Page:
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Red-Dead pipeline is the wrong answer, politically and environmentally

Pumping Red Sea water into the Dead Sea to save it from drying up ignores environmental consequences, experts warn. Rights groups decry the plan as an ‘attempt to force the Palestinian population to consent to their own dispossession.’

By Keren Simons

A man reads a newspaper while floating in the Dead Sea. (Author unknown, WikiCommons)

A man reads a newspaper while floating in the Dead Sea. (Author unknown, WikiCommons)

Israel and Jordan last Thursday signed a historic agreement to cooperate over their shared bodies of water, in a move to protect the shrinking Dead Sea and to address the looming potable water crisis in the two countries. A pipeline from the Red Sea to the Dead Sea is proposed to refill water in the salt lake, and desalinization plants to be built in Jordan. The Palestinian Authority, a party to the Memorandum of Understanding on replenishing the Dead Sea in December 2013, was not a party to this agreement. The World Bank sponsored this long-awaited plan, hailed as an initiative to promote peace in the region through economic and environmental cooperation, on the understanding that environmental problems have no borders.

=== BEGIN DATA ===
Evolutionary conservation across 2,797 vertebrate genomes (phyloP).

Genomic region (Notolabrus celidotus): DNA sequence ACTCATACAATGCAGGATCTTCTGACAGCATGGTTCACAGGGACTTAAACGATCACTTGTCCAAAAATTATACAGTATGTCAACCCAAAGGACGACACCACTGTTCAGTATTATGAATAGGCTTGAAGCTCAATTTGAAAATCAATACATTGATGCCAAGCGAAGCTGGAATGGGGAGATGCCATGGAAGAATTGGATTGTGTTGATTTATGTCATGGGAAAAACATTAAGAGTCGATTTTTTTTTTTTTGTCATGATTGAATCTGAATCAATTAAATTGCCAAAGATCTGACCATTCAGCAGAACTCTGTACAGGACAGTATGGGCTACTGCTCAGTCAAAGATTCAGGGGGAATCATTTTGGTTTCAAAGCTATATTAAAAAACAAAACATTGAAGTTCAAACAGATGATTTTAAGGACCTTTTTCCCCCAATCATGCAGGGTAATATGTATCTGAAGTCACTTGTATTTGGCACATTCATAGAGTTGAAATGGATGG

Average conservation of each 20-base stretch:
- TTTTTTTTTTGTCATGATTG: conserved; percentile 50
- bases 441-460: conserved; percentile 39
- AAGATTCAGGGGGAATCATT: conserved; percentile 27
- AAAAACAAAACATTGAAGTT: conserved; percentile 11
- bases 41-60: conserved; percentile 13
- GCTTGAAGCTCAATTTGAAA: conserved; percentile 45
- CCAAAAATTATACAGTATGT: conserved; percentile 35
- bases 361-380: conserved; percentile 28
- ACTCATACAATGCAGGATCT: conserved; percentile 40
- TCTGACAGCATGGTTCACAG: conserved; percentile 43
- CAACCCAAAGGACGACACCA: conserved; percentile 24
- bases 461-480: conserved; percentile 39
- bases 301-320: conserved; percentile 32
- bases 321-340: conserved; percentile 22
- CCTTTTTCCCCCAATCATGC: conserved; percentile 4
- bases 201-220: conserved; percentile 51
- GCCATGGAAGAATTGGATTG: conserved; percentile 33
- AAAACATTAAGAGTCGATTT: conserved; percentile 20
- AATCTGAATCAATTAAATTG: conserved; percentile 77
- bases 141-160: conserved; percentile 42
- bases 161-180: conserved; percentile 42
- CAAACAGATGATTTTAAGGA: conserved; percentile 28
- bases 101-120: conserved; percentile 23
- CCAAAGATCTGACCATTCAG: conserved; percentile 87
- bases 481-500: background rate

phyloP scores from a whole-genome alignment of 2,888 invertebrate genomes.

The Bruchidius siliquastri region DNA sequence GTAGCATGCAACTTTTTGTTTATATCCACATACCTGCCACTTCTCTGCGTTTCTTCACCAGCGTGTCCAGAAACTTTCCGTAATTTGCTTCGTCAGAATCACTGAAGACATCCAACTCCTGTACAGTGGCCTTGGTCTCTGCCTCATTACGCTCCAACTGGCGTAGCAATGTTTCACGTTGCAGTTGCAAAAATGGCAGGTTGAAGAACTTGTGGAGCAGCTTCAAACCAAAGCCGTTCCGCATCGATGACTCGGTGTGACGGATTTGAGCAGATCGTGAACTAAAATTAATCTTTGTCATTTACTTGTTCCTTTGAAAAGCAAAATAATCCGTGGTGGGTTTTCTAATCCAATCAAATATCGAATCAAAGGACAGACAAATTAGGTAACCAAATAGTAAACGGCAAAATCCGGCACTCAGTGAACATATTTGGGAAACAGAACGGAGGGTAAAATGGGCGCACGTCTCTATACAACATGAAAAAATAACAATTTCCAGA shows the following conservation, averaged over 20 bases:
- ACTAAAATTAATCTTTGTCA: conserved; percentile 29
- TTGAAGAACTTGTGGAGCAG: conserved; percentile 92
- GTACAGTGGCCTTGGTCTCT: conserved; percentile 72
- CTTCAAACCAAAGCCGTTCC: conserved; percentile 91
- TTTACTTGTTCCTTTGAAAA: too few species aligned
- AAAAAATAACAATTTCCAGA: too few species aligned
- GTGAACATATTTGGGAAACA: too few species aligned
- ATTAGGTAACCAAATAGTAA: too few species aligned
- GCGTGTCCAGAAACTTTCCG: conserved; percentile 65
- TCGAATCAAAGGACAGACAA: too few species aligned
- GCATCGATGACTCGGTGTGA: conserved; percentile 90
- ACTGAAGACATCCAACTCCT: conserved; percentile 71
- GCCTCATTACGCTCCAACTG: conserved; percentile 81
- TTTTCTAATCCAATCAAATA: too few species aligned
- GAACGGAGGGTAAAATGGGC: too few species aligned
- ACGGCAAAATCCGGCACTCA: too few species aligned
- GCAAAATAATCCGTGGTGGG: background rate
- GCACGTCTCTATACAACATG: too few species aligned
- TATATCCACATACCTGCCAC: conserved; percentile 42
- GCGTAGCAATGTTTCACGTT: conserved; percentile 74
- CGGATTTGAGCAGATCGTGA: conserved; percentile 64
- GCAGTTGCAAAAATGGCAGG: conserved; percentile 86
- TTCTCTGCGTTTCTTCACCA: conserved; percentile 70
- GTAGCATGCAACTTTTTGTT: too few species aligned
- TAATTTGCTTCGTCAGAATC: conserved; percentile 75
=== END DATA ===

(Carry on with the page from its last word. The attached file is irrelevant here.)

The Red-Dead conveyance, however, is far from a perfect plan. Environmental groups have argued that the World Bank environmental impact study does not adequately address serious concerns about the effect on ecosystems in both the Red and Dead seas, nor did it consider alternative proposed plans. Palestinian human rights groups have maintained that the plan is part of a continuum of violations of Palestinian rights to water. MK Silvan Shalom implied the plan was another element to realization of the Zionist dream, saying, “today we realize the vision of Binyamin Ze’ev [Theodore] Herzl, the visionary of the state, who already at the end of the 19th century understood the need to revive the Dead Sea.”